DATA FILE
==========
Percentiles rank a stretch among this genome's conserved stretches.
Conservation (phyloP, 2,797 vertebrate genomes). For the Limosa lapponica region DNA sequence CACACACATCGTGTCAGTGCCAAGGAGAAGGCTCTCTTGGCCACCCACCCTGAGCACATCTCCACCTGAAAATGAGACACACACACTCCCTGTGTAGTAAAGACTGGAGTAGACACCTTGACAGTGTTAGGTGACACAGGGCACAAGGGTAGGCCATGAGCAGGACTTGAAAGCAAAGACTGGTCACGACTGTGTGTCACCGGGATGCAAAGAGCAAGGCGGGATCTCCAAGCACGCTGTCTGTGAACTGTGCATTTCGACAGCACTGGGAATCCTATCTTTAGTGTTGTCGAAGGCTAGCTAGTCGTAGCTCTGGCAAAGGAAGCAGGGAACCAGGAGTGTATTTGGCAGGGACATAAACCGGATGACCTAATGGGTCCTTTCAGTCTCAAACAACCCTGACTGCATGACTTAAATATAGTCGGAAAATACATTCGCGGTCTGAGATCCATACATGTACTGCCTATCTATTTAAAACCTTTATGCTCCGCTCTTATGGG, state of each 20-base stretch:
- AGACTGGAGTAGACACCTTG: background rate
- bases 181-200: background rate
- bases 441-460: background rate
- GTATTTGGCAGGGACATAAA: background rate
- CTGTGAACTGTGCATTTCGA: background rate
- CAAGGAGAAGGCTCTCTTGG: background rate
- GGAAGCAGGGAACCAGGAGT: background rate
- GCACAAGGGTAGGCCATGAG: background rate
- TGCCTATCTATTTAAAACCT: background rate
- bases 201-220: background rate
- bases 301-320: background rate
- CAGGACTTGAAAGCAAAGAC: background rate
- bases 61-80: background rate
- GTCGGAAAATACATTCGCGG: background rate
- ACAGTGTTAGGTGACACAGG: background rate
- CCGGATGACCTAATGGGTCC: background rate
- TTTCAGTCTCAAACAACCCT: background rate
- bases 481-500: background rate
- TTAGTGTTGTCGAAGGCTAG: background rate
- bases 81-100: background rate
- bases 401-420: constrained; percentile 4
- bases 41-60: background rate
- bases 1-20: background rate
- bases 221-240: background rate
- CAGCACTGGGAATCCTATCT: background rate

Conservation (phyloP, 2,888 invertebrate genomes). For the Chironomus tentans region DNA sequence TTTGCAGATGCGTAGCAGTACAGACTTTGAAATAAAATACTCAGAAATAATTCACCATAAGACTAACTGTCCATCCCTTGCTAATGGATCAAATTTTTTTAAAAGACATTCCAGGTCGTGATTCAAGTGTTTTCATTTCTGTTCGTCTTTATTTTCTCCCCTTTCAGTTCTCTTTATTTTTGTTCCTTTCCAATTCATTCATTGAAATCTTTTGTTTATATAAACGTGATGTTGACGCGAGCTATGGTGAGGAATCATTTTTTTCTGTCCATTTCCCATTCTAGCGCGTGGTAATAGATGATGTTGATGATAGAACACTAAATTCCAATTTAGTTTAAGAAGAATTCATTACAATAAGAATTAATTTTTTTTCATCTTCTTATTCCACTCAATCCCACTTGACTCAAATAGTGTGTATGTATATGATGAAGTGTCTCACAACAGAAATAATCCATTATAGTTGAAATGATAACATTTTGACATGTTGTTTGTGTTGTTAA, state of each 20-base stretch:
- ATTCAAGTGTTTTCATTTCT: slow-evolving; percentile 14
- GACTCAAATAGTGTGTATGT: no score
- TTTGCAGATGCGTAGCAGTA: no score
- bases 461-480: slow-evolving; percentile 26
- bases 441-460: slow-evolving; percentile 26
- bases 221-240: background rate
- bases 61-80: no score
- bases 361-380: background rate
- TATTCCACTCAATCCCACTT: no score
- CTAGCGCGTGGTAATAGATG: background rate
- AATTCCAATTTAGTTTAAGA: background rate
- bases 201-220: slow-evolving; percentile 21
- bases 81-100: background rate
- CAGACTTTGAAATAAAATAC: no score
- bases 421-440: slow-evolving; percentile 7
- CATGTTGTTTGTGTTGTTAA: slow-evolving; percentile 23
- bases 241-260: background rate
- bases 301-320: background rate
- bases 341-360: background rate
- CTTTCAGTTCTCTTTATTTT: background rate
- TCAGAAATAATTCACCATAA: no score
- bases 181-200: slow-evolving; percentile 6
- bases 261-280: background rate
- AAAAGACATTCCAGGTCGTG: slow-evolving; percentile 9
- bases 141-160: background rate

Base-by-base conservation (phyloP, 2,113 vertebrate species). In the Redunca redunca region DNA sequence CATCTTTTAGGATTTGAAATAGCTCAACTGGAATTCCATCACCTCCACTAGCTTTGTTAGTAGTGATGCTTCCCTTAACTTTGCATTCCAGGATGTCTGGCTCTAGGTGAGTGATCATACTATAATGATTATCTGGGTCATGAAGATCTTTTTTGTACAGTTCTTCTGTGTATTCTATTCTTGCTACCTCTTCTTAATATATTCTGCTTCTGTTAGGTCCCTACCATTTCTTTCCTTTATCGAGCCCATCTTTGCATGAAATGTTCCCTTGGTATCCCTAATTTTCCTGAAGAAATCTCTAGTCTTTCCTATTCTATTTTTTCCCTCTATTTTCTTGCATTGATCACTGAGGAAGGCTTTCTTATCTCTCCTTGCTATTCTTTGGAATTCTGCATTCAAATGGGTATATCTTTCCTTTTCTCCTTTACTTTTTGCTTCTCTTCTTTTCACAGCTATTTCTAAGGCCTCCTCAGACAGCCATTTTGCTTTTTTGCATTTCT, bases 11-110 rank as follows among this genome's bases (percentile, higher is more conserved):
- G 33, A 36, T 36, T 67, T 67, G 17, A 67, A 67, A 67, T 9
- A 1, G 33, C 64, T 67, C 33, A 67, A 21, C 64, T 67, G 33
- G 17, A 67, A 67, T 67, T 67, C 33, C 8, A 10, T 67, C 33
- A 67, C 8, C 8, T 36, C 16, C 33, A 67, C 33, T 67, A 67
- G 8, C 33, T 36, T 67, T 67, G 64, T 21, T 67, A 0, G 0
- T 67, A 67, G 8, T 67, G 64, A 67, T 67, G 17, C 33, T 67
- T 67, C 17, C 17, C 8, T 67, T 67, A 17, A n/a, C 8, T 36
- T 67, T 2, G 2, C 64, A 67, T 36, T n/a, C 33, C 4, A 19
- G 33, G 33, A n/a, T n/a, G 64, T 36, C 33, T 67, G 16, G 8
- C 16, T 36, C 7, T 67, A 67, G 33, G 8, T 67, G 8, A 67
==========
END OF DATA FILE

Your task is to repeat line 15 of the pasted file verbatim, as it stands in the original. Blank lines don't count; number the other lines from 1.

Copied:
- bases 61-80: background rate